Viewpoint: How peer-to-peer healthcare can ease patient anxiety

When patients face a new health problem, clinicians may not be readily available to give them the emotional support they need, but may help fill those gaps, two professors write in The New York Times.

Peer-to-peer health care, or peer health advice, involves patients sharing health stories and learning from one another through unpaid opportunities such as through in-person mentorship, online chat groups or phone calls.

Here are seven insights from the op-ed, written by Aaron Carroll, MD, professor of pediatrics the Indiana University School of Medicine in Indianapolis, and Austin Frakt, PhD, associate professor with Boston University's School of Public Health.

1. "In an ideal world, when we are faced with a new health problem, a clinician is available to sit down and address all our questions and anxieties about the condition and its treatment," the authors write. "This ideal is rarely met in the United States health system. More typically, we're rushed through doctor visits that fly by too quickly for us to gather our thoughts."

To address this issue, the authors discuss how other patients can help answer questions and ease anxieties over health conditions. "They have (or have had) your condition, as well as your anxieties and questions, and they've found a path through," the authors write. "Their journeys can be informative and helpful, and can also help you prepare for the next session with a doctor."

2. The internet has served as a useful tool for patients to find other people with their health problem, the authors write. For example, the Database of Patients' Experiences has a collection of videos where patients share their experiences about different health conditions.

3. Additionally, other patients' stories can help more people seek treatment, the authors argue. After one of the authors wrote a blog post about sleep apnea, several of his colleagues said they thought they may have the condition, but had not treated it yet, nothing that the blog encouraged them to change that.

4. The patients sharing their stories can also benefit, the authors write. "It's very gratifying to help others manage these issues; I know how helpful it can be," said Noel Peters, a former breast cancer patient who now serves as a mentor to new ones. "I didn't have a mentor to help me through my breast cancer treatment. I was very isolated, sitting home alone by myself. It was very depressing."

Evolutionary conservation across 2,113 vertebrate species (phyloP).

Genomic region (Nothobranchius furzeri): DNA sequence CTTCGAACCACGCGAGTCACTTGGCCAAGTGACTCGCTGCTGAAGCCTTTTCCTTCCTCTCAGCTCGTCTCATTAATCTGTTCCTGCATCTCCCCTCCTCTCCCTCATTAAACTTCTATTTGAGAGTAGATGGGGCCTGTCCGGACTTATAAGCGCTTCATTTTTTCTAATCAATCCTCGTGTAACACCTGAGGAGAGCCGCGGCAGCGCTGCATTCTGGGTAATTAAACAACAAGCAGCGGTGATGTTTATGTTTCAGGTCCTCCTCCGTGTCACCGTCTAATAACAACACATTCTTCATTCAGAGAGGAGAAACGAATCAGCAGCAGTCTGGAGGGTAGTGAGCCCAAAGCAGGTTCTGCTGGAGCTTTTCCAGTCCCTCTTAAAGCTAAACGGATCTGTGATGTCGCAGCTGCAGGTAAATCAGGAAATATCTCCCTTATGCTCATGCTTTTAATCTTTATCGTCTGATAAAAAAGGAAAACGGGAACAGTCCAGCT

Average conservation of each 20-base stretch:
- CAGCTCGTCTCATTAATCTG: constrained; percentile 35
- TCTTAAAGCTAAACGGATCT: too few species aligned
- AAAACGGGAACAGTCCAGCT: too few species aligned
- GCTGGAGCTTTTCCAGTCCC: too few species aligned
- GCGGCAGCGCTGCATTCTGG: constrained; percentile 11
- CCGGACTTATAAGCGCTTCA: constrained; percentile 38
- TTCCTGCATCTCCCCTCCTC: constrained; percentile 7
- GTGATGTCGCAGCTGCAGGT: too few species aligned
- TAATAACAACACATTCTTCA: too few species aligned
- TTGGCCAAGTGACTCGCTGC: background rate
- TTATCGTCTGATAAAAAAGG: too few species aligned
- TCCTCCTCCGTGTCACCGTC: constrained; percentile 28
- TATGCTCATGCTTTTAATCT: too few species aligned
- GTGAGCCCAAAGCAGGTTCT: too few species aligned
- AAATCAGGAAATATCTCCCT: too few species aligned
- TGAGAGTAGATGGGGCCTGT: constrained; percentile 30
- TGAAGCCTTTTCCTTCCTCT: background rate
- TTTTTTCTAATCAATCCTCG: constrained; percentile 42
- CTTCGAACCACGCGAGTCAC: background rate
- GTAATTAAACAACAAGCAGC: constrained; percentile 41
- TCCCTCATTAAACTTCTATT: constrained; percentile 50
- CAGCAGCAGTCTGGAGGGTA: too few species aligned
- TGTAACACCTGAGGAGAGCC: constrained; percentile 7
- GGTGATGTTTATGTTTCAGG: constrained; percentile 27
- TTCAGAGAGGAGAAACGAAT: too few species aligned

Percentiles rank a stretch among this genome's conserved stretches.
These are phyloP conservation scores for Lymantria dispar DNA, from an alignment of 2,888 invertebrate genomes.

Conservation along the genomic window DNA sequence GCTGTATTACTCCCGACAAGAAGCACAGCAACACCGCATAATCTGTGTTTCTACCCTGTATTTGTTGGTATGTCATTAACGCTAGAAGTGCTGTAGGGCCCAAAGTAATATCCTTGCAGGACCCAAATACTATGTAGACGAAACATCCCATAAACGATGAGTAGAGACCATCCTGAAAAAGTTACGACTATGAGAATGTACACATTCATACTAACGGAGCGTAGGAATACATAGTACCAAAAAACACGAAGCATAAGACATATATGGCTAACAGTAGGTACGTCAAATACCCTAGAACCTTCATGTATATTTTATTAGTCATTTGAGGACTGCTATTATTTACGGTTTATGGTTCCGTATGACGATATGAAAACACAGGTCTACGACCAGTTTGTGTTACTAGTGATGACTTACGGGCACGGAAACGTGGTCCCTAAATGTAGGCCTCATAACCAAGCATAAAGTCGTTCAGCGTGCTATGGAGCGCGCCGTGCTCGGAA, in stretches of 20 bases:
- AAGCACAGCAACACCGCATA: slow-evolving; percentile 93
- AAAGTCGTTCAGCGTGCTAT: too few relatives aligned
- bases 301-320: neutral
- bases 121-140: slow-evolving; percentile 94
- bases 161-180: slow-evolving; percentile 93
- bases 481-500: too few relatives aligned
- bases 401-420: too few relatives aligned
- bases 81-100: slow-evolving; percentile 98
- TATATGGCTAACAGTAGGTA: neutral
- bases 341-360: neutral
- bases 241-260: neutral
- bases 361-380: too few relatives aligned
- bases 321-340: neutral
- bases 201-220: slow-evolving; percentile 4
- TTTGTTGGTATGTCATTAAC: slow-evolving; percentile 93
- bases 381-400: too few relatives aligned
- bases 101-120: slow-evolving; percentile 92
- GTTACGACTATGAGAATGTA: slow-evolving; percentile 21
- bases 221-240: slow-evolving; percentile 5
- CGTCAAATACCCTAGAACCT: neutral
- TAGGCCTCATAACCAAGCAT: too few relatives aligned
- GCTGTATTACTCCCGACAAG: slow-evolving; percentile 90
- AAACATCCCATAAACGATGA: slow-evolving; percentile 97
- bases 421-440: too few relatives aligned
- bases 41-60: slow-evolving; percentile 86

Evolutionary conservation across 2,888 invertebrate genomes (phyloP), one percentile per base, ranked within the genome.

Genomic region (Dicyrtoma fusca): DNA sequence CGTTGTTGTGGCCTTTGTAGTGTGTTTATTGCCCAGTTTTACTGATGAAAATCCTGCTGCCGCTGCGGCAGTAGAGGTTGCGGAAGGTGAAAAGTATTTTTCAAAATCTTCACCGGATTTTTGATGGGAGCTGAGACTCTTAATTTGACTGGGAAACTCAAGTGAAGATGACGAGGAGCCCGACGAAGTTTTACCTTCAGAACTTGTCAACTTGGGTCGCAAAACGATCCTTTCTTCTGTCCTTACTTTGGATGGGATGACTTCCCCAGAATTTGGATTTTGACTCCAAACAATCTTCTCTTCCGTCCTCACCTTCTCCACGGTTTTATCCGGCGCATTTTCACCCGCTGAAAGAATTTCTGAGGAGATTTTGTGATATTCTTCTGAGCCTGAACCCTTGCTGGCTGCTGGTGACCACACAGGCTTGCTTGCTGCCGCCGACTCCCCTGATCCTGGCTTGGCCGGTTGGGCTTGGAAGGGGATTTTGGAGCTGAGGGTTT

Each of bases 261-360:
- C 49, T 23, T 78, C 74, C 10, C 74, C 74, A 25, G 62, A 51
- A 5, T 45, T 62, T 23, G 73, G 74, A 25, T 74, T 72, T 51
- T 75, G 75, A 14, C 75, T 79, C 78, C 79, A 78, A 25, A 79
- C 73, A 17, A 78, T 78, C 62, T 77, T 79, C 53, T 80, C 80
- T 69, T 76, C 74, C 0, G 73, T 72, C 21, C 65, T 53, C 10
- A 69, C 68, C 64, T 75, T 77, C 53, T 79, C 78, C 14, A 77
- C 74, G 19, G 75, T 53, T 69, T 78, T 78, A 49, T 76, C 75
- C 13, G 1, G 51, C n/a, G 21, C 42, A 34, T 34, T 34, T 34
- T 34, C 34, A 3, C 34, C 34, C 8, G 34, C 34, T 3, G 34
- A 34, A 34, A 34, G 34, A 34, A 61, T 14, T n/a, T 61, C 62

5. Sharing stories as part of research has also shown to be beneficial for patients, the authors write. "When Aaron has conducted focus groups of patients and parents with chronic conditions, like diabetes, many participants reported that the biggest benefit to them was participating, sharing their stories and making connections with others going through the same issues."

6. But peer-to-peer healthcare may have downsides, the authors note. "Peer advice shouldn't be confused with using the internet for diagnosis, a practice that studies have shown is not very accurate," the authors write.

Peer sharing may not be helpful since people often respond differently to treatment, the authors write. "What worked for us may not for you and vice versa. Additionally, in some cases peer sharing can skew perspectives in dangerous ways. Misinformation wrapped up in a personal healthcare story can have a huge negative impact for all of us."

7. "A new diagnosis or big change in health can be frightening. In such circumstances, we often have a lot of questions, but we may not know the range of possibilities for treatment or where to start," the authors conclude. "The health system can be helpful, but too often it isn't. A little help from friends can go a long way."

More articles on patient engagement: 
Patients are losing their patience: 7 ways healthcare consumers are demanding more
Geisinger rolls out clinical DNA sequencing program
Patients don't care if physicians have tattoos or piercings, study finds

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